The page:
When I studied for the bar, I treated it as if I was working at a very involved job. I would start "work" at 8am and work until 7pm every day six days a week. I made sure that there was no cramming or last minute memorization. I took the PMBR class because the questions were generally harder than BARBRI.
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I tried to make it as interesting as I could by challenging myself with flashcards. It is also crucial that a law student spends some time studying with other bar applicants to keep things interesting and not boring.
I took both the 7 day PMBR class which, according to PMBR, provides
"Introductory online practice tests and question-based review lectures for each topic that will be tested on the exam.
Provides you with strategies for approaching MBE questions.
Helps you prepare for MBE questions before you start your general bar classes."
I also took the 3 day class. The three day course got me going with an early start. I think I obtained an advantage because I started preparing for the bar in my last semester of law school and started prepping for the bar immediately after law school. I feel this gave me an advantage over other law students who took a break after law school.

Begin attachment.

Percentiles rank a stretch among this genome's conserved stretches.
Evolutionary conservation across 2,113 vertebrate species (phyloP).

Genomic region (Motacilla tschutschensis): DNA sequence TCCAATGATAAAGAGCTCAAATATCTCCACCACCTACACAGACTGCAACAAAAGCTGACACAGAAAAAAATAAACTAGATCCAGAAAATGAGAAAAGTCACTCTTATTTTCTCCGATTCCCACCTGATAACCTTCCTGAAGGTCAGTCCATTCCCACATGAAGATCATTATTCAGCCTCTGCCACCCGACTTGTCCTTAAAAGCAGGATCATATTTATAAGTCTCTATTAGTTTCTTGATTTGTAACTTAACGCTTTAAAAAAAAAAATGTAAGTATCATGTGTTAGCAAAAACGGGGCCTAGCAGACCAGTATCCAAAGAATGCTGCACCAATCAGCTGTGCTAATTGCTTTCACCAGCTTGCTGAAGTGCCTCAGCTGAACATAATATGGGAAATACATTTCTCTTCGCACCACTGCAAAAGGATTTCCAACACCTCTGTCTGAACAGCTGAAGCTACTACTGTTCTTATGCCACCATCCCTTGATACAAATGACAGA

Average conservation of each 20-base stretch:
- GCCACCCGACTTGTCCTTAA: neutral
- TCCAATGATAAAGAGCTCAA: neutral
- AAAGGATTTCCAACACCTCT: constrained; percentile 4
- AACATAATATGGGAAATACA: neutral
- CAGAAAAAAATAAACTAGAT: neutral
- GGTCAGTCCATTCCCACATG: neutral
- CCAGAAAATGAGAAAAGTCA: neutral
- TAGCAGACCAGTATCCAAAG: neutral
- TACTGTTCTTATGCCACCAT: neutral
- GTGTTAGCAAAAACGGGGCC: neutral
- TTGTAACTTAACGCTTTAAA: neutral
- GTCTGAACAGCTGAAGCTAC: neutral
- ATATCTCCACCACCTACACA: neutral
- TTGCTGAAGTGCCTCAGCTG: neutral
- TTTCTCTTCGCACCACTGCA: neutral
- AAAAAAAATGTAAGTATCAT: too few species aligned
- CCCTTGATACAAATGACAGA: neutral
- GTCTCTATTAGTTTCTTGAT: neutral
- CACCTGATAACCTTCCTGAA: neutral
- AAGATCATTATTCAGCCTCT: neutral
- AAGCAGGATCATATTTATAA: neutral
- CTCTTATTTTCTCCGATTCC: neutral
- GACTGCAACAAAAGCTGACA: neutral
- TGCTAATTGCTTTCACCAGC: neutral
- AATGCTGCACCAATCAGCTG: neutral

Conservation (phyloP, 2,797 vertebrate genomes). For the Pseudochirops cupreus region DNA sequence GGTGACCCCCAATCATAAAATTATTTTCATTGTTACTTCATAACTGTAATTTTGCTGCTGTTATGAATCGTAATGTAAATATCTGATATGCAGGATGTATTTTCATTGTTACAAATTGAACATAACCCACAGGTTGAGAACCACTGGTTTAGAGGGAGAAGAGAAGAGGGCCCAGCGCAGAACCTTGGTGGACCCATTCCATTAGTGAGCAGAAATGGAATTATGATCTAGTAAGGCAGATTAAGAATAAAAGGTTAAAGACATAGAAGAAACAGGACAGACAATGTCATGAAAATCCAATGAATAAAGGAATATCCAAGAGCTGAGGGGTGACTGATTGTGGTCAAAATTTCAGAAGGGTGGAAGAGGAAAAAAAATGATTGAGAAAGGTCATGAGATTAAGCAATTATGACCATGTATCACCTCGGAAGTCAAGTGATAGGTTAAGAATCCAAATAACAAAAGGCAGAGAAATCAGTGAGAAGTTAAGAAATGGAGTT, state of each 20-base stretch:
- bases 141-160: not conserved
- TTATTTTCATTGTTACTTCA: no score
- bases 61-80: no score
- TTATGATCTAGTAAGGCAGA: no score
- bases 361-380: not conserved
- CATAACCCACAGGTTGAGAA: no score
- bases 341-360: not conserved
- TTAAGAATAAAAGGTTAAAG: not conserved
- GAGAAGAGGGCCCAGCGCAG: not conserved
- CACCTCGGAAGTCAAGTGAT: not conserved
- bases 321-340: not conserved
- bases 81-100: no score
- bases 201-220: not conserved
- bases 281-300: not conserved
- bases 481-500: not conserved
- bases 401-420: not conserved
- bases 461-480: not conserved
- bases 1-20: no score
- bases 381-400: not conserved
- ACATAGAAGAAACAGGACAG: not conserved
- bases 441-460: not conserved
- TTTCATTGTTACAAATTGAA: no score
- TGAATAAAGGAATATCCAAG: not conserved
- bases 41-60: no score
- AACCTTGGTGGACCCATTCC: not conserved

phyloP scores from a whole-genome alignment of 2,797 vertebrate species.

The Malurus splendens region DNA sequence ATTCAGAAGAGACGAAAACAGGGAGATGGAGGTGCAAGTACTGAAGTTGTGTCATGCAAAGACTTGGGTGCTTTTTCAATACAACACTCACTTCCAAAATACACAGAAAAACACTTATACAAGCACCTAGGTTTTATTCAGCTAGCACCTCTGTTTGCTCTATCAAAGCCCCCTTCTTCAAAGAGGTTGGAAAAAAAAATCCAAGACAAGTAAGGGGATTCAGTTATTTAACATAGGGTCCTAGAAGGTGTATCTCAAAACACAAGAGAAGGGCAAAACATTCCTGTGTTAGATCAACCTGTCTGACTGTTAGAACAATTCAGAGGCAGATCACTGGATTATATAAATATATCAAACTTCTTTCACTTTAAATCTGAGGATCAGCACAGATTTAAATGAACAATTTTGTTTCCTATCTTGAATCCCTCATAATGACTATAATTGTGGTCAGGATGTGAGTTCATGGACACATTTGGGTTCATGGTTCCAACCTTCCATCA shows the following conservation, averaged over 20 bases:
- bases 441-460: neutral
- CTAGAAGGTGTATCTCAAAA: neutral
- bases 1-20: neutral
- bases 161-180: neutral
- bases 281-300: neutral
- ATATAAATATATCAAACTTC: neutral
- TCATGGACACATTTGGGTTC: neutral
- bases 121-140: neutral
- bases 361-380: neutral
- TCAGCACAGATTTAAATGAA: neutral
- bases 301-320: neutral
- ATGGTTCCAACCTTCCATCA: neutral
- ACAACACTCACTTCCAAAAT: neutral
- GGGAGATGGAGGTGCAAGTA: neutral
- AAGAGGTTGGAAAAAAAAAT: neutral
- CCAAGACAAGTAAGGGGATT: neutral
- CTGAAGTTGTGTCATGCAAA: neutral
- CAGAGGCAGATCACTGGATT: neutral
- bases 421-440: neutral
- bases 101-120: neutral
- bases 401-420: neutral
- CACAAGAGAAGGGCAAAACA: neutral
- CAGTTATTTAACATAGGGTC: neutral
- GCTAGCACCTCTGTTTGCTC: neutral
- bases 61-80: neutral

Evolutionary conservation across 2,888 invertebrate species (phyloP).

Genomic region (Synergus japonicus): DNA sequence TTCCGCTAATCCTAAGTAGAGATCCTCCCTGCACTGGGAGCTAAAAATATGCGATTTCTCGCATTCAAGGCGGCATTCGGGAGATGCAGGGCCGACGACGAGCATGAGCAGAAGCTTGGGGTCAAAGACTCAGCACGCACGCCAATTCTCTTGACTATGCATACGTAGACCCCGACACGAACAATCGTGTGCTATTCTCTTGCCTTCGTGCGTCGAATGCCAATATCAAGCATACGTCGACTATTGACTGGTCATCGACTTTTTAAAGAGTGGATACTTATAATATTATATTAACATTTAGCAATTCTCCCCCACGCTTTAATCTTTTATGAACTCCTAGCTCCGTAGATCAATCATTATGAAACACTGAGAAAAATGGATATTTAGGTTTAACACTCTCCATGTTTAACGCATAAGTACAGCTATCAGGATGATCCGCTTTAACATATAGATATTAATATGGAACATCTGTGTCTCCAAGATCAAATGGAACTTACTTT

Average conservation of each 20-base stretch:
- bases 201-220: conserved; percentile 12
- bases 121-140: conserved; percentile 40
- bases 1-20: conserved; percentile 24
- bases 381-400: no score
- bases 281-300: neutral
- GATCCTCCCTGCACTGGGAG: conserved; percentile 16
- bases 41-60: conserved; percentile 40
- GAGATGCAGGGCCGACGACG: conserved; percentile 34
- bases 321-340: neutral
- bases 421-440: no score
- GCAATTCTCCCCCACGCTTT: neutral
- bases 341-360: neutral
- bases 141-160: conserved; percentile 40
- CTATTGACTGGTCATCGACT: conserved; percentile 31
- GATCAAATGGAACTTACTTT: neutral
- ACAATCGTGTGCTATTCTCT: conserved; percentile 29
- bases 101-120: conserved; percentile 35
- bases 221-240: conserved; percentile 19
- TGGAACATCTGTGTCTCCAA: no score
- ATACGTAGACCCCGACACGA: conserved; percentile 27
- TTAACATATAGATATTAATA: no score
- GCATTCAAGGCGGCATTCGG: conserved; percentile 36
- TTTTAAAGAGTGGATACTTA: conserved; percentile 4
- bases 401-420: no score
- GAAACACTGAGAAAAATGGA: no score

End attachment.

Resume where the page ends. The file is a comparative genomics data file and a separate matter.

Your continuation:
I always believed that the tort and personal injury questions were the most difficult.
The three day course was also instrumental. The three day course according to PMBR is a "Full MBE Practice Exam with 2 days of review. Highlights the finer points of the relevant law typically not covered in your General Bar Review lectures. Helps you get extra points that can make the difference between passing and failing the bar."
I also took the standard BARBRI classes which is a rite of passage for law school students.
Of course doing well on the bar exam has nothing to do with how good of a lawyer you will be.